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Trump Likely to Upstage Opponents Even if Absent from Debate
Who will be mentioned on the Republicans' debate stage more: Donald Trump or Joe Biden?
MILWAUKEE — The first big event of the 2024 U.S. presidential election campaign will be held Wednesday when candidates of the Republican Party meet on a debate stage here in this Midwestern city in the state of Wisconsin.
Nine candidates have qualified under the Republican Party's rules to be on the stage inside the Fiserv Forum, the overwhelming front-runner — former President Donald Trump — says he will be skipping the event
Few of the participants have been outspoken in criticizing Trump. Former New Jersey Gov. Chris Christie is an exception. Others, such as Florida Gov. Ron DeSantis, who is running a distant second to Trump, and former South Carolina Gov. Nikki Haley, have taken a more measured approach, hoping to convince a party base that remains loyal to Trump that they can implement the former president's right-wing "Make America Great Again" agenda without the legal encumbrances and other controversies.
Then there is Trump's former vice president, Mike Pence, who defends his ceremonial certification of the 2020 election results against Trump's wishes. He is still in the low single digits in most polls of potential 2024 Republican voters.
In addition to Pence, Christie, DeSantis and Haley, others who have qualified for the event hosted by Fox News are Ohio businessman Vivek Ramaswamy, South Carolina Sen. Tim Scott, North Dakota Gov. Doug Burgum and former Arkansas Gov. Asa Hutchinson.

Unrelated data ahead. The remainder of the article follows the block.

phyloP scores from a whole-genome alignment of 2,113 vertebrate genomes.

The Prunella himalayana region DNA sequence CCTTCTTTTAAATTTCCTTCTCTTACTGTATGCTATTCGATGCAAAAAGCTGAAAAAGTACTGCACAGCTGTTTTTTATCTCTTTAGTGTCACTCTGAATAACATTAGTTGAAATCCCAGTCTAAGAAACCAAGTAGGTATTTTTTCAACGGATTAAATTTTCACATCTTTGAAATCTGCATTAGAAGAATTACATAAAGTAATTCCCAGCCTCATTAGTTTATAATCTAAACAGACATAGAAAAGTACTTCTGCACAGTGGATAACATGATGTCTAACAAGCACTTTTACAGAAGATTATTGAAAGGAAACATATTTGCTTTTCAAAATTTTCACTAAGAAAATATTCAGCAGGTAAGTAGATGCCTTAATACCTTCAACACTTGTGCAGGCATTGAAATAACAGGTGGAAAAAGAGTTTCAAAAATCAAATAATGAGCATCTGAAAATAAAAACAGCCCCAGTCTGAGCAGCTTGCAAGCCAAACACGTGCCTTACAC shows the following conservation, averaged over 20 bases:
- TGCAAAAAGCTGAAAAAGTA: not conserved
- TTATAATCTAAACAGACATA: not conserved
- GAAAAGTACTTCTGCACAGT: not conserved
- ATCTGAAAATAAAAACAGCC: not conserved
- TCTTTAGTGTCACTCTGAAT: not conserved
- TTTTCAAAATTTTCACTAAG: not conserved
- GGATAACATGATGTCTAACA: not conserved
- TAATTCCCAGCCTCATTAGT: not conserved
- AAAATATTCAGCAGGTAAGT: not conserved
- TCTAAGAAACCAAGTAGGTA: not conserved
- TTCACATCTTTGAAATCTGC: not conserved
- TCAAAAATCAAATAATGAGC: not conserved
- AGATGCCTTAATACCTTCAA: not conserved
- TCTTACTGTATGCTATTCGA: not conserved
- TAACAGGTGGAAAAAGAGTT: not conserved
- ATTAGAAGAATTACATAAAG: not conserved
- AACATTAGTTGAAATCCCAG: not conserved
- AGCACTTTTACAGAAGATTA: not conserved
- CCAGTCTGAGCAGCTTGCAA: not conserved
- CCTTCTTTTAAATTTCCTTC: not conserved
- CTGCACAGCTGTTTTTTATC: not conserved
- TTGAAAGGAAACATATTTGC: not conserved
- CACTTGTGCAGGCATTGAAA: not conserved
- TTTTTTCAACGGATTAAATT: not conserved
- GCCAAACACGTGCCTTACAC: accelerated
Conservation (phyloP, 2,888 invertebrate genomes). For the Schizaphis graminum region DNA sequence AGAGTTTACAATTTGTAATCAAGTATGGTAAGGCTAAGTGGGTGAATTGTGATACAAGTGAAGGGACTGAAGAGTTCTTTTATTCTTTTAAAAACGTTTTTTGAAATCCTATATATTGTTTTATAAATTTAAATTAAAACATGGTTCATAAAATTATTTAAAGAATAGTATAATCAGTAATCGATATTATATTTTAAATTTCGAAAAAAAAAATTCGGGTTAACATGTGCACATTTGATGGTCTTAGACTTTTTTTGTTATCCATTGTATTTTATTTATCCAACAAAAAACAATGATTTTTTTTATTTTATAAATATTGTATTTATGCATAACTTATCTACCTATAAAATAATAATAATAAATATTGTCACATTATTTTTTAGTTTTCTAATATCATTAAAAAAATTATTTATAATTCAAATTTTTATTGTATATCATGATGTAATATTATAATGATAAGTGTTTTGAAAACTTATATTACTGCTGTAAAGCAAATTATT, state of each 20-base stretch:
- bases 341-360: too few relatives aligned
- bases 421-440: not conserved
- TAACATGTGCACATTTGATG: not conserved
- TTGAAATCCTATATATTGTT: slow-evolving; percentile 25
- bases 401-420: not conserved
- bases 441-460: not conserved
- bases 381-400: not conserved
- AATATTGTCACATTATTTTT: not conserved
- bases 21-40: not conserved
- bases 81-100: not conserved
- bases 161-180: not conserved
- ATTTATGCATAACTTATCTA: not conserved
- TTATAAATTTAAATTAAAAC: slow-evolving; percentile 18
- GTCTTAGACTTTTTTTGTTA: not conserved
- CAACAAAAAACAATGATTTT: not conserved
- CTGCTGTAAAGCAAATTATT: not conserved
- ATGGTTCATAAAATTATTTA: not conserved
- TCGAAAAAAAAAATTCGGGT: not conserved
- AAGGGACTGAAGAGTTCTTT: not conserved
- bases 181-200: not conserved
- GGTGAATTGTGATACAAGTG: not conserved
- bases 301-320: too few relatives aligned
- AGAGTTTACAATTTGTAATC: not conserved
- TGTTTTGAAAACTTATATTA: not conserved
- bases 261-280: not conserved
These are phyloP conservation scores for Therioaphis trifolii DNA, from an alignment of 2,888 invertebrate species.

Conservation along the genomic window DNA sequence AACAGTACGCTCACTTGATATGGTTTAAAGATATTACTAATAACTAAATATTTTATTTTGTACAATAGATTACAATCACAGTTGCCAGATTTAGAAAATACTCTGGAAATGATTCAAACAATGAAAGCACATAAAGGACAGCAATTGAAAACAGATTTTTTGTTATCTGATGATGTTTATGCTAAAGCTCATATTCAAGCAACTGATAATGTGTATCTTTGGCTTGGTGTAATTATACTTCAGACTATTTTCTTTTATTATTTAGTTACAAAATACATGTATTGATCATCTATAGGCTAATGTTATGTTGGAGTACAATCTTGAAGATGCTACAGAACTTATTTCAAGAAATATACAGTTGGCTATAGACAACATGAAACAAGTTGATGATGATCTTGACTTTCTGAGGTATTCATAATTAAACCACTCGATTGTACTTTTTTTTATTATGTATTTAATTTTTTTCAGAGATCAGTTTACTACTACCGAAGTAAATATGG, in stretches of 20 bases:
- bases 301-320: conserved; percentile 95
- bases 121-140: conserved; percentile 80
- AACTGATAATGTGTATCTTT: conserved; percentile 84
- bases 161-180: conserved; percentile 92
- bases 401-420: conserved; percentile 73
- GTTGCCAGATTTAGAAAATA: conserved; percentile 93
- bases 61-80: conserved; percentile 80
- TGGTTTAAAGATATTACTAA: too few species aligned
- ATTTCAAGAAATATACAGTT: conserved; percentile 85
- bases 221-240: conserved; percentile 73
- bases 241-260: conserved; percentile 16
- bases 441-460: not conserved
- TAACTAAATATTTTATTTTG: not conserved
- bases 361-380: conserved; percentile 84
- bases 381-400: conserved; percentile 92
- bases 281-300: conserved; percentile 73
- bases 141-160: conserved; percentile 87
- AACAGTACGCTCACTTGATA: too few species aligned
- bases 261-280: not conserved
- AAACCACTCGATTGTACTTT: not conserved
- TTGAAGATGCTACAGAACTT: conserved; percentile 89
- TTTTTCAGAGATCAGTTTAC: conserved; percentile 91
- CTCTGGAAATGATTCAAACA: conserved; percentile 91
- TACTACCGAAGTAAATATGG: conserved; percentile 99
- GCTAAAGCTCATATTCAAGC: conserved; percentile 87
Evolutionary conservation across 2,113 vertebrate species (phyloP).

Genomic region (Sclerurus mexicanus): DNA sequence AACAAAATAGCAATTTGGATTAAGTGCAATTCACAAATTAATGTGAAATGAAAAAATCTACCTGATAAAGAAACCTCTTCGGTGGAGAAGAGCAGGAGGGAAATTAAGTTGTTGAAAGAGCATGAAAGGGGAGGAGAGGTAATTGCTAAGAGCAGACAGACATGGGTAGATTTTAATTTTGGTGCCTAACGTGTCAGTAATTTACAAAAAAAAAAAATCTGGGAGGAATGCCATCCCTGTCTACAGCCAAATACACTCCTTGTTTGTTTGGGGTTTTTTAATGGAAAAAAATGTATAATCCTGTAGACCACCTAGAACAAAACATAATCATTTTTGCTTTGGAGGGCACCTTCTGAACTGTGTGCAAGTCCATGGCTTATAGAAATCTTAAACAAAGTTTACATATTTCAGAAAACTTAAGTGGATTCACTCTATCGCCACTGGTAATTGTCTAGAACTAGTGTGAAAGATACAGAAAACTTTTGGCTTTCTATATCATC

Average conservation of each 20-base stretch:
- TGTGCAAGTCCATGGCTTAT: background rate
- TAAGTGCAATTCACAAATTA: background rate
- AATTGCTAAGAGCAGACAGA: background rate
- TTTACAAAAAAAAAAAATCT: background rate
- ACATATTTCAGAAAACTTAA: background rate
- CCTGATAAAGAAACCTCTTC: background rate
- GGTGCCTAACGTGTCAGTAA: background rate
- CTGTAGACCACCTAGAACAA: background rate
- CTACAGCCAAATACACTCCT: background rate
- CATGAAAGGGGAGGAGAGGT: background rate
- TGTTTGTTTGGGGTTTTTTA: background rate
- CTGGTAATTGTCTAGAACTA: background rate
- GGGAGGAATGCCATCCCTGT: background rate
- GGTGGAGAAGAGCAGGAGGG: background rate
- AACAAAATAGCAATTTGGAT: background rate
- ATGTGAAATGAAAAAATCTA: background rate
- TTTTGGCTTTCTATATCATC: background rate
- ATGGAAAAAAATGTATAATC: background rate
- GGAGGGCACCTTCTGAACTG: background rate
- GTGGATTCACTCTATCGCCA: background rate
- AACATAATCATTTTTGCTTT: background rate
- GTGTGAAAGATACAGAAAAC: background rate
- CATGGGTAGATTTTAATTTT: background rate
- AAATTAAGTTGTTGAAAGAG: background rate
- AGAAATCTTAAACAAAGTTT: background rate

One of those who failed to make the cut, Will Hurd, a former congressman from Texas and one of the few Trump critics in the race, says “the lack of transparency and confusion around the RNC’s debate requirements is antithetical to the democratic process.”
Two other candidates disqualified from Wednesday’s debate stage, Larry Elder and Perry Johnson, say they will file lawsuits against the RNC.
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Trump posted on his social media platform Truth Social on Sunday that due to his vast lead in the polls and his known accomplishments during his one term as president, "I WILL THEREFORE NOT BE DOING THE DEBATES."
Trump reportedly was referring to the first two debates of the primary airing on Fox News, including next month's face-off in California, leaving open the possibility he is willing to face Republican rivals on stage later in the campaign season.
The former president has recently turned critical of Fox News, which championed his candidacy in the last two presidential elections. But the media empire of magnate Rupert Murdoch, which owns Fox News, has taken a more measured approach to Trump amid the current crowded field of Republican contenders.
Trump has also stated he will not sign the RNC's "loyalty pledge," which asks all the primary losers to eventually support the nominee, one of the requirements for participating in the Milwaukee debate.
"Surprise, surprise… the guy who is out on bail from four jurisdictions and can't defend his reprehensible conduct, is running scared and hiding from the debate stage," Christie posted Friday on X, the platform formerly known as Twitter, foreshadowing the rhetoric he is expected to unleash against the absent front-runner on Wednesday. Christie added that Trump is a "certified loser, verified coward."